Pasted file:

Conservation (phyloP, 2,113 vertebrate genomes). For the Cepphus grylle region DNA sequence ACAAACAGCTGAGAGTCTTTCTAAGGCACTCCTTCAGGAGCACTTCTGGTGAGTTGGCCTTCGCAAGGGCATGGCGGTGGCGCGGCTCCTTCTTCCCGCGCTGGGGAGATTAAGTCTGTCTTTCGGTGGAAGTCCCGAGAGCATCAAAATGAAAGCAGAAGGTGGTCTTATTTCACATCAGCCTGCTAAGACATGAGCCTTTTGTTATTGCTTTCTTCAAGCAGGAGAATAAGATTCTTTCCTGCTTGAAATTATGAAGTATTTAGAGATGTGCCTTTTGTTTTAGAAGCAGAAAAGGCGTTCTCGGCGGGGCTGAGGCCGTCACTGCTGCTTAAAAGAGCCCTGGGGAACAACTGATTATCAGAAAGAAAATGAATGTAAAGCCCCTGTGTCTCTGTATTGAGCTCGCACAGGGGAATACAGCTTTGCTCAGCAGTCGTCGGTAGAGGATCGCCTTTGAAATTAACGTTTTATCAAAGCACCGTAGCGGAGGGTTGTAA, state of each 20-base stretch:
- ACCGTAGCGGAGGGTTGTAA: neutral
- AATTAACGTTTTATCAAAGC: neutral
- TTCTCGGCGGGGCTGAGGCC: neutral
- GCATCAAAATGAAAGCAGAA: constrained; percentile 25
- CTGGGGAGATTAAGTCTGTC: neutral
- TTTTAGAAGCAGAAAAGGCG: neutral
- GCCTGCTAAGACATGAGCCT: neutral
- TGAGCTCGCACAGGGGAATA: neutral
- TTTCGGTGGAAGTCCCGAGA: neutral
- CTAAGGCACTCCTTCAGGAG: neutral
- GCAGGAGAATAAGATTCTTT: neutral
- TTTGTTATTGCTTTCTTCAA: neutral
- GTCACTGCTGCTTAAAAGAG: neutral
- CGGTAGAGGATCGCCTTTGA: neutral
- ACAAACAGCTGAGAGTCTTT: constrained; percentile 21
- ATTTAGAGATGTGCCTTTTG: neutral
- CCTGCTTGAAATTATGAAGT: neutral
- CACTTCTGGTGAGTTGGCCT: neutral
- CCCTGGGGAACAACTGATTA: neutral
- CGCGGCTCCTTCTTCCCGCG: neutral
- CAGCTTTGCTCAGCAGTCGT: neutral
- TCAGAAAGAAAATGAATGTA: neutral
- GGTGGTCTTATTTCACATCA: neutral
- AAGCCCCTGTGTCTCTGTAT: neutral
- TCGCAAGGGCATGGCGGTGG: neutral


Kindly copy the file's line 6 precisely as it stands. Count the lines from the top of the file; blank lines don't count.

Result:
- CTGGGGAGATTAAGTCTGTC: neutral